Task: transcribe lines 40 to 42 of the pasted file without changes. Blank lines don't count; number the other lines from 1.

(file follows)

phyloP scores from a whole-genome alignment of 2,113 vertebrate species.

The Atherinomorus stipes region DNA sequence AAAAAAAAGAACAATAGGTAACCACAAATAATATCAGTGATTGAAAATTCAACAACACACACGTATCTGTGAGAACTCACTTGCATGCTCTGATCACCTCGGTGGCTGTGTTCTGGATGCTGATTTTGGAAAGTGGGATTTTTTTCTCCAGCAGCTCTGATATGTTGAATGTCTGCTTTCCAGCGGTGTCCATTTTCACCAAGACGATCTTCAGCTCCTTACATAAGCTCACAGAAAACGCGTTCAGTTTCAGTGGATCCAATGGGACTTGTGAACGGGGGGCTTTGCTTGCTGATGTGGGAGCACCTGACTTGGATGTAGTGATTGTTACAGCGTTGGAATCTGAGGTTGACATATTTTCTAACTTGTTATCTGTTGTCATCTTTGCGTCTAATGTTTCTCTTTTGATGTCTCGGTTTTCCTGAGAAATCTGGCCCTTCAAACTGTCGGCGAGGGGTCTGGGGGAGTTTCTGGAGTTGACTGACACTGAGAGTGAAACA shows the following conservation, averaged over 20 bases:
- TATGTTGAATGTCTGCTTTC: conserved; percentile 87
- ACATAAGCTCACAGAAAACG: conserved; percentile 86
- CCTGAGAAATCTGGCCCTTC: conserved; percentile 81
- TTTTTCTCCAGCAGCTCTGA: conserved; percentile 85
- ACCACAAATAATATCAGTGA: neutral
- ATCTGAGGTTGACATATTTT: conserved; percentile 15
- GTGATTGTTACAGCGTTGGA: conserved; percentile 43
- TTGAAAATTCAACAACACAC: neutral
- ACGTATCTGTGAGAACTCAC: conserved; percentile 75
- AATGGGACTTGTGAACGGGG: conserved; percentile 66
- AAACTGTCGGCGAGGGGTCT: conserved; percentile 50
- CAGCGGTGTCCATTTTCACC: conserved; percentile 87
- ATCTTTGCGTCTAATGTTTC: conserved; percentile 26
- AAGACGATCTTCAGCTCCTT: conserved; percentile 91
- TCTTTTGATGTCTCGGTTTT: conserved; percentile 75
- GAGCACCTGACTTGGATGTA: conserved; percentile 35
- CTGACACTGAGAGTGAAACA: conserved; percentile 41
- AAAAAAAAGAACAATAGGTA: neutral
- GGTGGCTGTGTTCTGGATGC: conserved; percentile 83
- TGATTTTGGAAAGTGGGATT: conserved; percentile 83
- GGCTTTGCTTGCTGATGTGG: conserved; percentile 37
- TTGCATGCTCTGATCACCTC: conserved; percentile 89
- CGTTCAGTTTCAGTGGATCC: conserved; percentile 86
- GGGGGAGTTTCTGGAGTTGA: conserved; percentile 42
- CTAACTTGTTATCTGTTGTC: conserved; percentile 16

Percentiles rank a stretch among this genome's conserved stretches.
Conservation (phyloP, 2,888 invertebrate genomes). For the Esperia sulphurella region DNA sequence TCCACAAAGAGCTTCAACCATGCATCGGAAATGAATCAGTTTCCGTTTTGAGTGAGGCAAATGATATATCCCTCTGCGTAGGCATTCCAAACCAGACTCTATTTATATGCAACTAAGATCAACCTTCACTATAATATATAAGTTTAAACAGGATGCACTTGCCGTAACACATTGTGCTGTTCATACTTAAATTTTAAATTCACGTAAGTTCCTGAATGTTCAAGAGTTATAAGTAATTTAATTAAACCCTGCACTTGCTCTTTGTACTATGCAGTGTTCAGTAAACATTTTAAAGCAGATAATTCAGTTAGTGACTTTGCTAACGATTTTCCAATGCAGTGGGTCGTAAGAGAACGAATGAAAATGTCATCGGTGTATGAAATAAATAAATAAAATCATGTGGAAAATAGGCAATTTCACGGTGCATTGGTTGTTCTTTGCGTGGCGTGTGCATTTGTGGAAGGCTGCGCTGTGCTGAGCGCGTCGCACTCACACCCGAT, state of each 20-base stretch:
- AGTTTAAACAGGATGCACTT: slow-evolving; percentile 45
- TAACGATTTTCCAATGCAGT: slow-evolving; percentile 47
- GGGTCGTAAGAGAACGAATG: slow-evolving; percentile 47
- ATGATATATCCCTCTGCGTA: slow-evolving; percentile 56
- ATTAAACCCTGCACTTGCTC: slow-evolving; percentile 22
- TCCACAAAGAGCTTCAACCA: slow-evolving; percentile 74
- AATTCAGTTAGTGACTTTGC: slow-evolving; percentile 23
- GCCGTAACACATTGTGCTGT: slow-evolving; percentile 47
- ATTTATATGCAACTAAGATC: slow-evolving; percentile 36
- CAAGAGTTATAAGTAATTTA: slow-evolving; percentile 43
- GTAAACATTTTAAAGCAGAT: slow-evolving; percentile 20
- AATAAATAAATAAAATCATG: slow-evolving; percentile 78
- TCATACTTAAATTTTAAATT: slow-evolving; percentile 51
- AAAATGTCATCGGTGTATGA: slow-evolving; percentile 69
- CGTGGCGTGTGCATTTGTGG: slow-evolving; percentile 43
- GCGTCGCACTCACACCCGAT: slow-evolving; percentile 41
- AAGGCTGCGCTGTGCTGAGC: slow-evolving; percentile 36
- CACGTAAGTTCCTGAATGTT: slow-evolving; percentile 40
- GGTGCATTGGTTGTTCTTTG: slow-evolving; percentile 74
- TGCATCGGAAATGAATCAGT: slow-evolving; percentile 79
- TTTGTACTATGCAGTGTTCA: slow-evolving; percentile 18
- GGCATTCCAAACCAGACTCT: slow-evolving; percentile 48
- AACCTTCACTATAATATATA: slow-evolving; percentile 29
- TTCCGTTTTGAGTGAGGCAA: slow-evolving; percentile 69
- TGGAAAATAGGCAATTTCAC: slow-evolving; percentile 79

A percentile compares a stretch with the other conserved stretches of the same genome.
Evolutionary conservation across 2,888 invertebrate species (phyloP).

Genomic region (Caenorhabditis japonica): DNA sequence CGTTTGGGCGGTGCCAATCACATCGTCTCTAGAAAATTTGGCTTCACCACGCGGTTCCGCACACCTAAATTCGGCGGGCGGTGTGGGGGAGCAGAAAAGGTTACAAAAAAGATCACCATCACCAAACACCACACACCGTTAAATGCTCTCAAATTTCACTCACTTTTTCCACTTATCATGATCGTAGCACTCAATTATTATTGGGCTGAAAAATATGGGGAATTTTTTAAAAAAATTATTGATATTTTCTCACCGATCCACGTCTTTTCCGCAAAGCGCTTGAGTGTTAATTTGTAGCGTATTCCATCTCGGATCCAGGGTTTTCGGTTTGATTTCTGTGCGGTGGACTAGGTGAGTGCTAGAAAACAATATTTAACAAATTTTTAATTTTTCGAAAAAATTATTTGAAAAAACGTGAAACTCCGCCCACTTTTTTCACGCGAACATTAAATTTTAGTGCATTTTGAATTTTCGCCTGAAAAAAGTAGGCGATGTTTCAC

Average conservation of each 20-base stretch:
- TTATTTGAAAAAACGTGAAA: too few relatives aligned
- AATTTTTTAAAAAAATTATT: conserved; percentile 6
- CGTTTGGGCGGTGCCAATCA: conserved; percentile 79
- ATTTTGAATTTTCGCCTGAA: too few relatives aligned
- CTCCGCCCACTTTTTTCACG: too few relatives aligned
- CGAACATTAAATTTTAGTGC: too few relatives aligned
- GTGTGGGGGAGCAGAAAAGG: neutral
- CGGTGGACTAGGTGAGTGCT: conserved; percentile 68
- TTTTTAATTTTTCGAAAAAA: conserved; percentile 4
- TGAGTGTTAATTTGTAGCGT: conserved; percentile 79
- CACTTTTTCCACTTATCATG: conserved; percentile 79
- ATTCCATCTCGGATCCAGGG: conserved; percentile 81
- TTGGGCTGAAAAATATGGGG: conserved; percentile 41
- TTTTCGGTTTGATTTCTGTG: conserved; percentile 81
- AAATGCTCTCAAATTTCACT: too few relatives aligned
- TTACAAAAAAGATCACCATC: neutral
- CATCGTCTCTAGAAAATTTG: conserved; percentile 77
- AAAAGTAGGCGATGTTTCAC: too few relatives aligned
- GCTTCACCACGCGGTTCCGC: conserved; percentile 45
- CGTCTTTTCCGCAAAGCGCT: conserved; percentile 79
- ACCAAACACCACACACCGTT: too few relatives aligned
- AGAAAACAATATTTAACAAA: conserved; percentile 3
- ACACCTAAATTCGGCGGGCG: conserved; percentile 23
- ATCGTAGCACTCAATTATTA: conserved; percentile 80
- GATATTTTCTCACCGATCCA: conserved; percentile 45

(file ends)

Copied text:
- GTAAACATTTTAAAGCAGAT: slow-evolving; percentile 20
- AATAAATAAATAAAATCATG: slow-evolving; percentile 78
- TCATACTTAAATTTTAAATT: slow-evolving; percentile 51